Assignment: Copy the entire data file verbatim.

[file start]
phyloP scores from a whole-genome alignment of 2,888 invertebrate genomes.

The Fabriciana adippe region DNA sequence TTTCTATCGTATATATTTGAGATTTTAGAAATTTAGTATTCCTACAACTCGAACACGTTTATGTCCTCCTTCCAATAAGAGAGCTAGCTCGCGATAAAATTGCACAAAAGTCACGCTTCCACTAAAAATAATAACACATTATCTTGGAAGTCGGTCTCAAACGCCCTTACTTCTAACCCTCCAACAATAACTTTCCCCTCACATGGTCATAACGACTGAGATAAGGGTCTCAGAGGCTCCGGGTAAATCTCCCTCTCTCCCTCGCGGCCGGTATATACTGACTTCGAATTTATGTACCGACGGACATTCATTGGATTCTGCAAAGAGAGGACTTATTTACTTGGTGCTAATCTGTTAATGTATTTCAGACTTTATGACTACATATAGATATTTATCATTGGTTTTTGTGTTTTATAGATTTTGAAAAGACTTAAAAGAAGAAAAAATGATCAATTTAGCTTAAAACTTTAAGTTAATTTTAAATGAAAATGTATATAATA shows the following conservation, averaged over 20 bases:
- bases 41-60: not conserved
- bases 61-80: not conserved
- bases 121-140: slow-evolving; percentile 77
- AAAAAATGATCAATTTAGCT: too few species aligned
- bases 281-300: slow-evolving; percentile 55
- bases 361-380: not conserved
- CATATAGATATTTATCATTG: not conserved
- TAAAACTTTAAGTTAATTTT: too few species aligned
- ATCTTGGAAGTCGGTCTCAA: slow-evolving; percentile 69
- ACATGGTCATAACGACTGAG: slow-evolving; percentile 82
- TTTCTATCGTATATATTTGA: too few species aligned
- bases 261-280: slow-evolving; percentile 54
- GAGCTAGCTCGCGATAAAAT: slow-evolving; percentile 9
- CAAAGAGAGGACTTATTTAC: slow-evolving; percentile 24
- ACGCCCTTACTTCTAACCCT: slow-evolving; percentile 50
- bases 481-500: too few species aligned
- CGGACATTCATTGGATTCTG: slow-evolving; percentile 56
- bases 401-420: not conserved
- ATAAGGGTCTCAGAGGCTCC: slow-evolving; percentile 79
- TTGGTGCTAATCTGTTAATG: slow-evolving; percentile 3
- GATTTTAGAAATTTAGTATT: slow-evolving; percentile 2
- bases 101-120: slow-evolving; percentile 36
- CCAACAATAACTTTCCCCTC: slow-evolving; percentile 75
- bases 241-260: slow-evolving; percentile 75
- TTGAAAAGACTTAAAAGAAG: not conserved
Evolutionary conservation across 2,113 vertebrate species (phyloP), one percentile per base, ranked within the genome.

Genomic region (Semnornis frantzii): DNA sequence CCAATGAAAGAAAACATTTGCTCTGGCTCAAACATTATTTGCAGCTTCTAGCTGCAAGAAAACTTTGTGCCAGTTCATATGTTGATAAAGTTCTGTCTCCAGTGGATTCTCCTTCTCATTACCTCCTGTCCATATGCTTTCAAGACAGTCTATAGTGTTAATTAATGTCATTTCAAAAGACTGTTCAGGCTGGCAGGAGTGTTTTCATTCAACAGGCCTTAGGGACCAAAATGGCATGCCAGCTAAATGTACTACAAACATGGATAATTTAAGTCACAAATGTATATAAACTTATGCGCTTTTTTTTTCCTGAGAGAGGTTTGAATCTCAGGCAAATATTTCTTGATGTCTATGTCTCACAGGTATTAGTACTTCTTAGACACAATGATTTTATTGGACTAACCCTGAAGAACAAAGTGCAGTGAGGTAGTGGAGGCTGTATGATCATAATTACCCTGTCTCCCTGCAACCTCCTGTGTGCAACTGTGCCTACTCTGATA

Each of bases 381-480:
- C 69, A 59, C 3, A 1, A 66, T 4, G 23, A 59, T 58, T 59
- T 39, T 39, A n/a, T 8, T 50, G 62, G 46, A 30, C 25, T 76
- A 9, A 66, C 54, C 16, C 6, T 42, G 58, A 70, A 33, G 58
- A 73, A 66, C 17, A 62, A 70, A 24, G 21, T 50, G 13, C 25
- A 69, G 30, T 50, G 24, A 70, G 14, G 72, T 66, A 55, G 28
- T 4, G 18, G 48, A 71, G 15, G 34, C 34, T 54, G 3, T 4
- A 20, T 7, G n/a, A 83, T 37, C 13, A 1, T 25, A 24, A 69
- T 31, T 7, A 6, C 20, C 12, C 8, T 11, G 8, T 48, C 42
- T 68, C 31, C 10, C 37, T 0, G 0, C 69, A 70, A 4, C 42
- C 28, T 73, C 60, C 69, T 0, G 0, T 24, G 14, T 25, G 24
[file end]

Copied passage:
phyloP scores from a whole-genome alignment of 2,888 invertebrate genomes.

The Fabriciana adippe region DNA sequence TTTCTATCGTATATATTTGAGATTTTAGAAATTTAGTATTCCTACAACTCGAACACGTTTATGTCCTCCTTCCAATAAGAGAGCTAGCTCGCGATAAAATTGCACAAAAGTCACGCTTCCACTAAAAATAATAACACATTATCTTGGAAGTCGGTCTCAAACGCCCTTACTTCTAACCCTCCAACAATAACTTTCCCCTCACATGGTCATAACGACTGAGATAAGGGTCTCAGAGGCTCCGGGTAAATCTCCCTCTCTCCCTCGCGGCCGGTATATACTGACTTCGAATTTATGTACCGACGGACATTCATTGGATTCTGCAAAGAGAGGACTTATTTACTTGGTGCTAATCTGTTAATGTATTTCAGACTTTATGACTACATATAGATATTTATCATTGGTTTTTGTGTTTTATAGATTTTGAAAAGACTTAAAAGAAGAAAAAATGATCAATTTAGCTTAAAACTTTAAGTTAATTTTAAATGAAAATGTATATAATA shows the following conservation, averaged over 20 bases:
- bases 41-60: not conserved
- bases 61-80: not conserved
- bases 121-140: slow-evolving; percentile 77
- AAAAAATGATCAATTTAGCT: too few species aligned
- bases 281-300: slow-evolving; percentile 55
- bases 361-380: not conserved
- CATATAGATATTTATCATTG: not conserved
- TAAAACTTTAAGTTAATTTT: too few species aligned
- ATCTTGGAAGTCGGTCTCAA: slow-evolving; percentile 69
- ACATGGTCATAACGACTGAG: slow-evolving; percentile 82
- TTTCTATCGTATATATTTGA: too few species aligned
- bases 261-280: slow-evolving; percentile 54
- GAGCTAGCTCGCGATAAAAT: slow-evolving; percentile 9
- CAAAGAGAGGACTTATTTAC: slow-evolving; percentile 24
- ACGCCCTTACTTCTAACCCT: slow-evolving; percentile 50
- bases 481-500: too few species aligned
- CGGACATTCATTGGATTCTG: slow-evolving; percentile 56
- bases 401-420: not conserved
- ATAAGGGTCTCAGAGGCTCC: slow-evolving; percentile 79
- TTGGTGCTAATCTGTTAATG: slow-evolving; percentile 3
- GATTTTAGAAATTTAGTATT: slow-evolving; percentile 2
- bases 101-120: slow-evolving; percentile 36
- CCAACAATAACTTTCCCCTC: slow-evolving; percentile 75
- bases 241-260: slow-evolving; percentile 75
- TTGAAAAGACTTAAAAGAAG: not conserved
Evolutionary conservation across 2,113 vertebrate species (phyloP), one percentile per base, ranked within the genome.

Genomic region (Semnornis frantzii): DNA sequence CCAATGAAAGAAAACATTTGCTCTGGCTCAAACATTATTTGCAGCTTCTAGCTGCAAGAAAACTTTGTGCCAGTTCATATGTTGATAAAGTTCTGTCTCCAGTGGATTCTCCTTCTCATTACCTCCTGTCCATATGCTTTCAAGACAGTCTATAGTGTTAATTAATGTCATTTCAAAAGACTGTTCAGGCTGGCAGGAGTGTTTTCATTCAACAGGCCTTAGGGACCAAAATGGCATGCCAGCTAAATGTACTACAAACATGGATAATTTAAGTCACAAATGTATATAAACTTATGCGCTTTTTTTTTCCTGAGAGAGGTTTGAATCTCAGGCAAATATTTCTTGATGTCTATGTCTCACAGGTATTAGTACTTCTTAGACACAATGATTTTATTGGACTAACCCTGAAGAACAAAGTGCAGTGAGGTAGTGGAGGCTGTATGATCATAATTACCCTGTCTCCCTGCAACCTCCTGTGTGCAACTGTGCCTACTCTGATA

Each of bases 381-480:
- C 69, A 59, C 3, A 1, A 66, T 4, G 23, A 59, T 58, T 59
- T 39, T 39, A n/a, T 8, T 50, G 62, G 46, A 30, C 25, T 76
- A 9, A 66, C 54, C 16, C 6, T 42, G 58, A 70, A 33, G 58
- A 73, A 66, C 17, A 62, A 70, A 24, G 21, T 50, G 13, C 25
- A 69, G 30, T 50, G 24, A 70, G 14, G 72, T 66, A 55, G 28
- T 4, G 18, G 48, A 71, G 15, G 34, C 34, T 54, G 3, T 4
- A 20, T 7, G n/a, A 83, T 37, C 13, A 1, T 25, A 24, A 69
- T 31, T 7, A 6, C 20, C 12, C 8, T 11, G 8, T 48, C 42
- T 68, C 31, C 10, C 37, T 0, G 0, C 69, A 70, A 4, C 42
- C 28, T 73, C 60, C 69, T 0, G 0, T 24, G 14, T 25, G 24